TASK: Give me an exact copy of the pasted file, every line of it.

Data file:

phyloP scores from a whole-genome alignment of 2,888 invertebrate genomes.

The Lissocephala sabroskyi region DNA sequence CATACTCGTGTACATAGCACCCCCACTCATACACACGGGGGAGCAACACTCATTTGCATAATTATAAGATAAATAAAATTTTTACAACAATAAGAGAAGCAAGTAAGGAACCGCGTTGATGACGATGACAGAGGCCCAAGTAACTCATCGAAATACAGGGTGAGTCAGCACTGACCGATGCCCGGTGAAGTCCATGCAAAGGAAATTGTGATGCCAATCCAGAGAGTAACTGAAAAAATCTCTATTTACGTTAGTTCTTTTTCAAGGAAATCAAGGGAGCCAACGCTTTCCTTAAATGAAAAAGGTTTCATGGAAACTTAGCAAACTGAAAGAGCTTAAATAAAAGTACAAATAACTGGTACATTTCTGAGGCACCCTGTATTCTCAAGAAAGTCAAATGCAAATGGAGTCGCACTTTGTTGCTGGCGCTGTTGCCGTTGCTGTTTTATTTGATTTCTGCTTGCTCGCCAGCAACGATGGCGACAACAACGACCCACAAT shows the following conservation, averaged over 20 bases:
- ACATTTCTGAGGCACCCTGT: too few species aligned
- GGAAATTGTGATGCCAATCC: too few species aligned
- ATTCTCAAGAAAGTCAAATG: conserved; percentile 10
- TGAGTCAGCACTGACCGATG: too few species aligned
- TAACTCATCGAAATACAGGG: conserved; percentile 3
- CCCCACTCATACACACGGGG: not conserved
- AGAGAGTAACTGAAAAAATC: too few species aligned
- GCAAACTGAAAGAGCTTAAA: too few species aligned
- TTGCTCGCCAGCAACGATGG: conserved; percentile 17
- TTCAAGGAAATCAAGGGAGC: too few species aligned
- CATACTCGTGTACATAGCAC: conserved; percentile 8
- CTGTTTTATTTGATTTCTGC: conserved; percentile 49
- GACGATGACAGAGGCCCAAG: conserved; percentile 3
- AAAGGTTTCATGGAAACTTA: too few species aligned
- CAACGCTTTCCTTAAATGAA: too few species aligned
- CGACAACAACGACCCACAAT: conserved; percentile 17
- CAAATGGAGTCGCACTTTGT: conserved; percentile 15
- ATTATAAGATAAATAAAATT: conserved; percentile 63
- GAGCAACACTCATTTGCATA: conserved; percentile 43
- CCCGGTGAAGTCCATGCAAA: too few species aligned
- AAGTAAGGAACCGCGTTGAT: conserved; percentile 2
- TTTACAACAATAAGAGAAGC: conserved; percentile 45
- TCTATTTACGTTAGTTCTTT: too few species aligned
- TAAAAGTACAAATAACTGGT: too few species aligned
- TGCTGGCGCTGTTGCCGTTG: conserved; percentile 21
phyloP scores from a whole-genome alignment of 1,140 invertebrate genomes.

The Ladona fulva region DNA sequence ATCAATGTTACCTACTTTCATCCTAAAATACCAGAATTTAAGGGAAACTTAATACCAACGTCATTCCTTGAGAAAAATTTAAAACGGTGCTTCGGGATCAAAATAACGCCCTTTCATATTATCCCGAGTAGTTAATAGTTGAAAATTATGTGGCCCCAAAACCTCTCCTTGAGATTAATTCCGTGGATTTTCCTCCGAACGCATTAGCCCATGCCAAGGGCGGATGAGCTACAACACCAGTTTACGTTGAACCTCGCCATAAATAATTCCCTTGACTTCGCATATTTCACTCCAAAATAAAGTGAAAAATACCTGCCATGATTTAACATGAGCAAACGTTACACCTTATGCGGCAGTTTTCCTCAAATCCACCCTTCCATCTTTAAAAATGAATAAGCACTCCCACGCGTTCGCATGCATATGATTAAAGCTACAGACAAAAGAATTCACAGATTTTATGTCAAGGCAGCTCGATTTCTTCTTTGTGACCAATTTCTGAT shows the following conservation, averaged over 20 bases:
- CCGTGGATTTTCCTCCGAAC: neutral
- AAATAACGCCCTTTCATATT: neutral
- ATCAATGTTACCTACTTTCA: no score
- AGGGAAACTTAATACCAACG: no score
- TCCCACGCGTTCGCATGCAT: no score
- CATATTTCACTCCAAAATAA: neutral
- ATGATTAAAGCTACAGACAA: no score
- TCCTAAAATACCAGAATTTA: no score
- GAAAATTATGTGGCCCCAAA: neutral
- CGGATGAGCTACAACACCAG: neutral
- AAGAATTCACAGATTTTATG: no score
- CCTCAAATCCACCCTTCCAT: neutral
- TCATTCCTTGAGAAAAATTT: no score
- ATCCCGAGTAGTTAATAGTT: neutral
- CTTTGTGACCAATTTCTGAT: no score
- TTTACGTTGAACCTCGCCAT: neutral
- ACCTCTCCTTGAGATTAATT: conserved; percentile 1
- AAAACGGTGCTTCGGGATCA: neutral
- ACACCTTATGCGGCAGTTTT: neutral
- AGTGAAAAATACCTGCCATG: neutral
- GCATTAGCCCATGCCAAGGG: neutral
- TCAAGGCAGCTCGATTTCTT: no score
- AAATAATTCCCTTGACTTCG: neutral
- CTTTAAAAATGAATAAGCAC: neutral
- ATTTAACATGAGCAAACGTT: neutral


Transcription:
phyloP scores from a whole-genome alignment of 2,888 invertebrate genomes.

The Lissocephala sabroskyi region DNA sequence CATACTCGTGTACATAGCACCCCCACTCATACACACGGGGGAGCAACACTCATTTGCATAATTATAAGATAAATAAAATTTTTACAACAATAAGAGAAGCAAGTAAGGAACCGCGTTGATGACGATGACAGAGGCCCAAGTAACTCATCGAAATACAGGGTGAGTCAGCACTGACCGATGCCCGGTGAAGTCCATGCAAAGGAAATTGTGATGCCAATCCAGAGAGTAACTGAAAAAATCTCTATTTACGTTAGTTCTTTTTCAAGGAAATCAAGGGAGCCAACGCTTTCCTTAAATGAAAAAGGTTTCATGGAAACTTAGCAAACTGAAAGAGCTTAAATAAAAGTACAAATAACTGGTACATTTCTGAGGCACCCTGTATTCTCAAGAAAGTCAAATGCAAATGGAGTCGCACTTTGTTGCTGGCGCTGTTGCCGTTGCTGTTTTATTTGATTTCTGCTTGCTCGCCAGCAACGATGGCGACAACAACGACCCACAAT shows the following conservation, averaged over 20 bases:
- ACATTTCTGAGGCACCCTGT: too few species aligned
- GGAAATTGTGATGCCAATCC: too few species aligned
- ATTCTCAAGAAAGTCAAATG: conserved; percentile 10
- TGAGTCAGCACTGACCGATG: too few species aligned
- TAACTCATCGAAATACAGGG: conserved; percentile 3
- CCCCACTCATACACACGGGG: not conserved
- AGAGAGTAACTGAAAAAATC: too few species aligned
- GCAAACTGAAAGAGCTTAAA: too few species aligned
- TTGCTCGCCAGCAACGATGG: conserved; percentile 17
- TTCAAGGAAATCAAGGGAGC: too few species aligned
- CATACTCGTGTACATAGCAC: conserved; percentile 8
- CTGTTTTATTTGATTTCTGC: conserved; percentile 49
- GACGATGACAGAGGCCCAAG: conserved; percentile 3
- AAAGGTTTCATGGAAACTTA: too few species aligned
- CAACGCTTTCCTTAAATGAA: too few species aligned
- CGACAACAACGACCCACAAT: conserved; percentile 17
- CAAATGGAGTCGCACTTTGT: conserved; percentile 15
- ATTATAAGATAAATAAAATT: conserved; percentile 63
- GAGCAACACTCATTTGCATA: conserved; percentile 43
- CCCGGTGAAGTCCATGCAAA: too few species aligned
- AAGTAAGGAACCGCGTTGAT: conserved; percentile 2
- TTTACAACAATAAGAGAAGC: conserved; percentile 45
- TCTATTTACGTTAGTTCTTT: too few species aligned
- TAAAAGTACAAATAACTGGT: too few species aligned
- TGCTGGCGCTGTTGCCGTTG: conserved; percentile 21
phyloP scores from a whole-genome alignment of 1,140 invertebrate genomes.

The Ladona fulva region DNA sequence ATCAATGTTACCTACTTTCATCCTAAAATACCAGAATTTAAGGGAAACTTAATACCAACGTCATTCCTTGAGAAAAATTTAAAACGGTGCTTCGGGATCAAAATAACGCCCTTTCATATTATCCCGAGTAGTTAATAGTTGAAAATTATGTGGCCCCAAAACCTCTCCTTGAGATTAATTCCGTGGATTTTCCTCCGAACGCATTAGCCCATGCCAAGGGCGGATGAGCTACAACACCAGTTTACGTTGAACCTCGCCATAAATAATTCCCTTGACTTCGCATATTTCACTCCAAAATAAAGTGAAAAATACCTGCCATGATTTAACATGAGCAAACGTTACACCTTATGCGGCAGTTTTCCTCAAATCCACCCTTCCATCTTTAAAAATGAATAAGCACTCCCACGCGTTCGCATGCATATGATTAAAGCTACAGACAAAAGAATTCACAGATTTTATGTCAAGGCAGCTCGATTTCTTCTTTGTGACCAATTTCTGAT shows the following conservation, averaged over 20 bases:
- CCGTGGATTTTCCTCCGAAC: neutral
- AAATAACGCCCTTTCATATT: neutral
- ATCAATGTTACCTACTTTCA: no score
- AGGGAAACTTAATACCAACG: no score
- TCCCACGCGTTCGCATGCAT: no score
- CATATTTCACTCCAAAATAA: neutral
- ATGATTAAAGCTACAGACAA: no score
- TCCTAAAATACCAGAATTTA: no score
- GAAAATTATGTGGCCCCAAA: neutral
- CGGATGAGCTACAACACCAG: neutral
- AAGAATTCACAGATTTTATG: no score
- CCTCAAATCCACCCTTCCAT: neutral
- TCATTCCTTGAGAAAAATTT: no score
- ATCCCGAGTAGTTAATAGTT: neutral
- CTTTGTGACCAATTTCTGAT: no score
- TTTACGTTGAACCTCGCCAT: neutral
- ACCTCTCCTTGAGATTAATT: conserved; percentile 1
- AAAACGGTGCTTCGGGATCA: neutral
- ACACCTTATGCGGCAGTTTT: neutral
- AGTGAAAAATACCTGCCATG: neutral
- GCATTAGCCCATGCCAAGGG: neutral
- TCAAGGCAGCTCGATTTCTT: no score
- AAATAATTCCCTTGACTTCG: neutral
- CTTTAAAAATGAATAAGCAC: neutral
- ATTTAACATGAGCAAACGTT: neutral